The Wildlife Justice Commission’s Ivory Snapshot Analysis uses the most recent data from 2015 up to July 2019 on the volumes, routes, concealment and transportation methods of ivory from African ports to Asian entry points to show changes in the criminal dynamics of transnational ivory trafficking.
Verifying, analysing and reporting on the most current data is crucial to allow for the most accurate and informed overview of the trends on transnational organised crime, as this picture changes very rapidly.
Increase in volume
The analysis points out that even though the number of detected shipments containing ivory has decreased, the composition of consignments weighing over 500 kg is on the rise. Under CITES guidelines, any seizure of ivory of 500 kg or more is considered indicative of the involvement of organised crime.
The analysis shows that the volume of ivory being seized has increased by 124% during the last two years. This, despite our intelligence indicating a sharp downward trend in the street value of raw ivory.
In the first half of 2019 alone, the 7.2 tonnes seizure record set in 2017 in Hong Kong was broken three times: twice in March, with 9.1 tonnes of ivory seized in Vietnam and 7.4 tonnes seized in China and in July, when an 8.8 tonnes stash was seized in Singapore.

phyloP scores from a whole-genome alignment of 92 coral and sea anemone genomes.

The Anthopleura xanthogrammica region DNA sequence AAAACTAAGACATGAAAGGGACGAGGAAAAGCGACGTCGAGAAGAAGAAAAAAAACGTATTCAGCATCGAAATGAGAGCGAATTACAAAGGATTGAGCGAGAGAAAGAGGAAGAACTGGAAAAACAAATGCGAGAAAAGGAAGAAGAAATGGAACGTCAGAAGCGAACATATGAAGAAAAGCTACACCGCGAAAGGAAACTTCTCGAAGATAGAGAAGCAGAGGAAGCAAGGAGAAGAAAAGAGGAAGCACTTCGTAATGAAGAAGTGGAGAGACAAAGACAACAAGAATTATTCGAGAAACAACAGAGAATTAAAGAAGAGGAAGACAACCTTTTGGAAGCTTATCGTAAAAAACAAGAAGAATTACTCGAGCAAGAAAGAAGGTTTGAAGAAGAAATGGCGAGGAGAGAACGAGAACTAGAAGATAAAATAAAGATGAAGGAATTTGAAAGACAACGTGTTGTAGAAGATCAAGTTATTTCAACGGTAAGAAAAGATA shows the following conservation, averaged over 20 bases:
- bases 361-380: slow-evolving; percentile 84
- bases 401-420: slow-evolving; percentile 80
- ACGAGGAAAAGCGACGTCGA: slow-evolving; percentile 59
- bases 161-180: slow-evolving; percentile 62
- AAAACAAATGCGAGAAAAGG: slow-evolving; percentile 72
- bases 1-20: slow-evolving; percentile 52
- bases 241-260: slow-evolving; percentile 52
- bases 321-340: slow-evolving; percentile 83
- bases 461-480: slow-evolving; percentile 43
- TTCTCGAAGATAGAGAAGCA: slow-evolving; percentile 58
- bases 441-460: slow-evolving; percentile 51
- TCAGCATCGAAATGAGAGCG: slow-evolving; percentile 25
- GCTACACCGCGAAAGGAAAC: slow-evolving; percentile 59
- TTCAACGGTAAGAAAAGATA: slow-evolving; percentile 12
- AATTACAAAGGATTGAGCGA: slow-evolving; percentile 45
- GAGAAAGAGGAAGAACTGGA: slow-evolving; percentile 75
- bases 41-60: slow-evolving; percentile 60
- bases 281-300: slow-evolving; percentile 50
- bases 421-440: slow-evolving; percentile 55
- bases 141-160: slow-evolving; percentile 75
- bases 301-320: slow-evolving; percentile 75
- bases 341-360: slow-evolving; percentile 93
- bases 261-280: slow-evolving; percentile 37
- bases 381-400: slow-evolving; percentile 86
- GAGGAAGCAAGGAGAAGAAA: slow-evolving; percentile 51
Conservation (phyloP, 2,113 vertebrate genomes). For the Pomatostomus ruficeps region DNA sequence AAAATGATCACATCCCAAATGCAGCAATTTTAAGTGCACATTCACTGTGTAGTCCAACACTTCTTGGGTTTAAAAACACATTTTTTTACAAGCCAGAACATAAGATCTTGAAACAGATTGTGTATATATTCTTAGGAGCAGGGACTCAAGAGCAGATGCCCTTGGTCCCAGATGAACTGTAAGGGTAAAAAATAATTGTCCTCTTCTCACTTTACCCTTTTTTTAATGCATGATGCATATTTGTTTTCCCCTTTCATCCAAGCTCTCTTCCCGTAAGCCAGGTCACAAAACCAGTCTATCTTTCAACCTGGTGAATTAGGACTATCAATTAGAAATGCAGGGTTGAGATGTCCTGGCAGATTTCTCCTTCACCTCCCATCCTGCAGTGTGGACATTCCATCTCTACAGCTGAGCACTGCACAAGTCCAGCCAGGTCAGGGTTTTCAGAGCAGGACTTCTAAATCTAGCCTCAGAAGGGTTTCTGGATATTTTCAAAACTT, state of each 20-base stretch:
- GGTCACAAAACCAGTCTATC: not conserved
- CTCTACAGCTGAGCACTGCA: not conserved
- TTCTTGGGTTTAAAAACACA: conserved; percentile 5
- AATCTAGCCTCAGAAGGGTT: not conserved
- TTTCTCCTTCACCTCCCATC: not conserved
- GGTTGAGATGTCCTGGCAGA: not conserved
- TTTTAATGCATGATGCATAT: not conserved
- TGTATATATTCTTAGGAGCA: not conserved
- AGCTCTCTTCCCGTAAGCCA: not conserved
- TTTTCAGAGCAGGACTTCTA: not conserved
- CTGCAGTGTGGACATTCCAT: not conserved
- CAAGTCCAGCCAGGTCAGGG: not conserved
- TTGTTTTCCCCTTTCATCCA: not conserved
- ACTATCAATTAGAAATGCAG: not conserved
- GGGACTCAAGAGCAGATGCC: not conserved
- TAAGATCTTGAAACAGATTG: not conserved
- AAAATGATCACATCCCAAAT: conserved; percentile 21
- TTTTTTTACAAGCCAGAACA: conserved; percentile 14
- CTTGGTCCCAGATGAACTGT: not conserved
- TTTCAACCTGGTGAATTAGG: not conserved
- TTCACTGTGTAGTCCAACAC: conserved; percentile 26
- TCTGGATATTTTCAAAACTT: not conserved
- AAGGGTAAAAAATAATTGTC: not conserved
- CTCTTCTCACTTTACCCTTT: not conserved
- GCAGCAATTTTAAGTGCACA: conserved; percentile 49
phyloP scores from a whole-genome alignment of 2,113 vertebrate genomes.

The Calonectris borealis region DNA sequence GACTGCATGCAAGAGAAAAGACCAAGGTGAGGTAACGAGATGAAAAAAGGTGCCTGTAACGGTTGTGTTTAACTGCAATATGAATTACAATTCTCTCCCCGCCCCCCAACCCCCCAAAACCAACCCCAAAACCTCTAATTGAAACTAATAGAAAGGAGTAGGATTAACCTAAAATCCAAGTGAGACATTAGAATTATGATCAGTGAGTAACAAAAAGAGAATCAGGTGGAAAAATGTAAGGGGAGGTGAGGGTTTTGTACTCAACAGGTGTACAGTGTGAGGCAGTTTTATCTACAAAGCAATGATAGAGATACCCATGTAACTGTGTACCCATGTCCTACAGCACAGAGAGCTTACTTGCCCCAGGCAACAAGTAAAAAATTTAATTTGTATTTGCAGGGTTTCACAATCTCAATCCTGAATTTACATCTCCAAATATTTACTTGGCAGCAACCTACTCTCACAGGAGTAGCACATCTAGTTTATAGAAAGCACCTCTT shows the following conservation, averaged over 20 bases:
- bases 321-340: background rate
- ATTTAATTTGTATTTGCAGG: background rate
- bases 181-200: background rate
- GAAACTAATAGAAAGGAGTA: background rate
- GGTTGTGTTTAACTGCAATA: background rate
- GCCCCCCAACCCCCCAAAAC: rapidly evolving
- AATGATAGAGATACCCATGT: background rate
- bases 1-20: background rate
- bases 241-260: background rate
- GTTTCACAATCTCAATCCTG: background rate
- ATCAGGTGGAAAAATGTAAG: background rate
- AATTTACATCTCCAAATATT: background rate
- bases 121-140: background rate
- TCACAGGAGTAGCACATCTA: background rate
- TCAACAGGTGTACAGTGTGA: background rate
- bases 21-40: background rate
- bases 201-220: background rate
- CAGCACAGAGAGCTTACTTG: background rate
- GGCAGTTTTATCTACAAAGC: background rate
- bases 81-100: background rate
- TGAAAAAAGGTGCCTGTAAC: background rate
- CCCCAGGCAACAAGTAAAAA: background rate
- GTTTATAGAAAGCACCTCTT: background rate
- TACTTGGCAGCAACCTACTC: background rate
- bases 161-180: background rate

Combination of pangolin scales and ivory in shipments
A significant change in the criminal activity around the transnational smuggling of ivory is an increase in the combination of shipments that contain both ivory and pangolin scales and that the proportion of pangolin scales has now surpassed the volume of ivory in shipments that combine both.
Ivory trafficking routes out of Africa move West
The analysis also shows a shift of activity in the origin of the smuggling from Eastern African ports to Western ones, while Vietnam remains the main port of entry for ivory into the Asian markets.
The high volumes of detected shipments and the changes in the criminal behaviour around the smuggling of ivory confirm that this is a transnational organised crime problem. It requires the same updated analysis, investigative techniques and response as other transnational organised crimes to effectively dismantle the criminal networks profiting from it.